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The War Eagles add to Langhorne Slim’s mix of traditional, yet untraditional folk sensibilities.

Music Review: Langhorne Slim And The War Eagles – Langhorne Slim And The War Eagles

Langhorne Slim (Sean Scolnick) has had a very eventful career, but luckily his talent was able to see him through even the toughest of moments — most notably seeing his record label V2 fold and his debut album fail to be released. But all was not lost for the Langhorne, Pennsylvania now turned Brooklyn, New York folk singer as his band’s self-titled album has finally been released.

The War Eagles are made up of Paul Defiglia on bass and Malachi DeLorenzo on drums and the two definitely add to Langhorne’s mix of traditional, yet untraditional folk sensibilities. That might sound like a contradiction, which in fact, it is. The trio’s song list choice runs at an almost staccato-like fashion, juxtaposing modern up-tempo folk songs with more stripped down traditional tunes.

The LP begins with two lighthearted tracks “Spinning Compass” and “Rebel Side Of Heaven,” the latter of which preaches a less saintly, but less devilish style of living. The emotionally charged, yet physically restrained “Restless” follows, and the ballad-like “Sometimes” follows that with the kind of lyrics written for an impromptu midnight serenade by a would-be lover to his high school crush (“A friend of mine claimed you were out of my league / It was clear to me it was you I was meant to be loving”). Langhorne obviously has more class and grace to pull it off successfully.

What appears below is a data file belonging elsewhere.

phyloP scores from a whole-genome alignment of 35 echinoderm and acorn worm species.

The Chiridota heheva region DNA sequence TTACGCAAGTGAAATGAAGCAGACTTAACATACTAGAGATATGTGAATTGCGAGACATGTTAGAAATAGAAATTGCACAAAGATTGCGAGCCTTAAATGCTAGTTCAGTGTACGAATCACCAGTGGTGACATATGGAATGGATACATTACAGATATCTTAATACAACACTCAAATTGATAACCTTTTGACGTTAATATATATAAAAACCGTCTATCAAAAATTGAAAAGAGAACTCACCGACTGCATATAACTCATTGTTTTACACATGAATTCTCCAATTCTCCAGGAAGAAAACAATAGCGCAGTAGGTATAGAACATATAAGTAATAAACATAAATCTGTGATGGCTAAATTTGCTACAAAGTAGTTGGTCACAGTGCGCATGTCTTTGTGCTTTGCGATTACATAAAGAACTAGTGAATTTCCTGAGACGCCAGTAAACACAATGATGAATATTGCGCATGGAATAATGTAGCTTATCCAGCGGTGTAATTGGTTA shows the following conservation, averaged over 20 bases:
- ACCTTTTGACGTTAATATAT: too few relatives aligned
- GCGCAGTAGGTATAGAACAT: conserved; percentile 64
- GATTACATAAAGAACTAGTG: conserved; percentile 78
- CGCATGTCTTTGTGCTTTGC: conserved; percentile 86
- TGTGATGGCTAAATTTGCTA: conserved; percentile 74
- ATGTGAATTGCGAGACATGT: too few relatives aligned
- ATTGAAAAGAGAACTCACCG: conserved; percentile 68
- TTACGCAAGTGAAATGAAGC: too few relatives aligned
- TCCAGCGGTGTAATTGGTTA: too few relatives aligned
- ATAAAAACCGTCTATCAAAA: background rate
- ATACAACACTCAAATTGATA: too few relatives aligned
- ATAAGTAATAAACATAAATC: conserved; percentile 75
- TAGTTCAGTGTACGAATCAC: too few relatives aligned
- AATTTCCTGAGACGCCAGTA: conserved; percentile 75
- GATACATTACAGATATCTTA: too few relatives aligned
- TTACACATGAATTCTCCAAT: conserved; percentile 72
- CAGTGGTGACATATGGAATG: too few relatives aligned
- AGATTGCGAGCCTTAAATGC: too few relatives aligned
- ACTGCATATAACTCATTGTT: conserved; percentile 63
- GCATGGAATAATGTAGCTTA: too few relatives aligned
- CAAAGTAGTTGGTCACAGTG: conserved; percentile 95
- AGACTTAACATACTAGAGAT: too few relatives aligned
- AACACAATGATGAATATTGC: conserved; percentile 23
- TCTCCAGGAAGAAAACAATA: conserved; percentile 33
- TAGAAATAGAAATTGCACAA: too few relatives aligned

He once commented (press release) about his lyricisms that he was “not sure that there’s any other kind, but the songs [he] writes are love songs.” He means the non-romantic form of love, the “kind of therapy, self-help for the flowers and the shit along the road of life” that truly makes up the world, at least the real one.

In thirteen brief — sometimes very brief — seemingly randomized songs, Langhorne and the rest of the boys succeed in depicting life’s subtleties that many of us take for granted. The band’s LP can be perfectly summed up in “Worries” and its carefree attitude of the world: “And maybe I’m dumb for making you smile / I don’t know, but I will in a while / We passed a graveyard and held our breath / We better kiss if we’re getting closer to death.”

About Tan The Man

Tan The Man writes mostly about film and music. He has previously covered events like Noise Pop, Outside Lands Music and Arts Festival, South By Southwest, TBD Festival, and Wizard World Comic Con.

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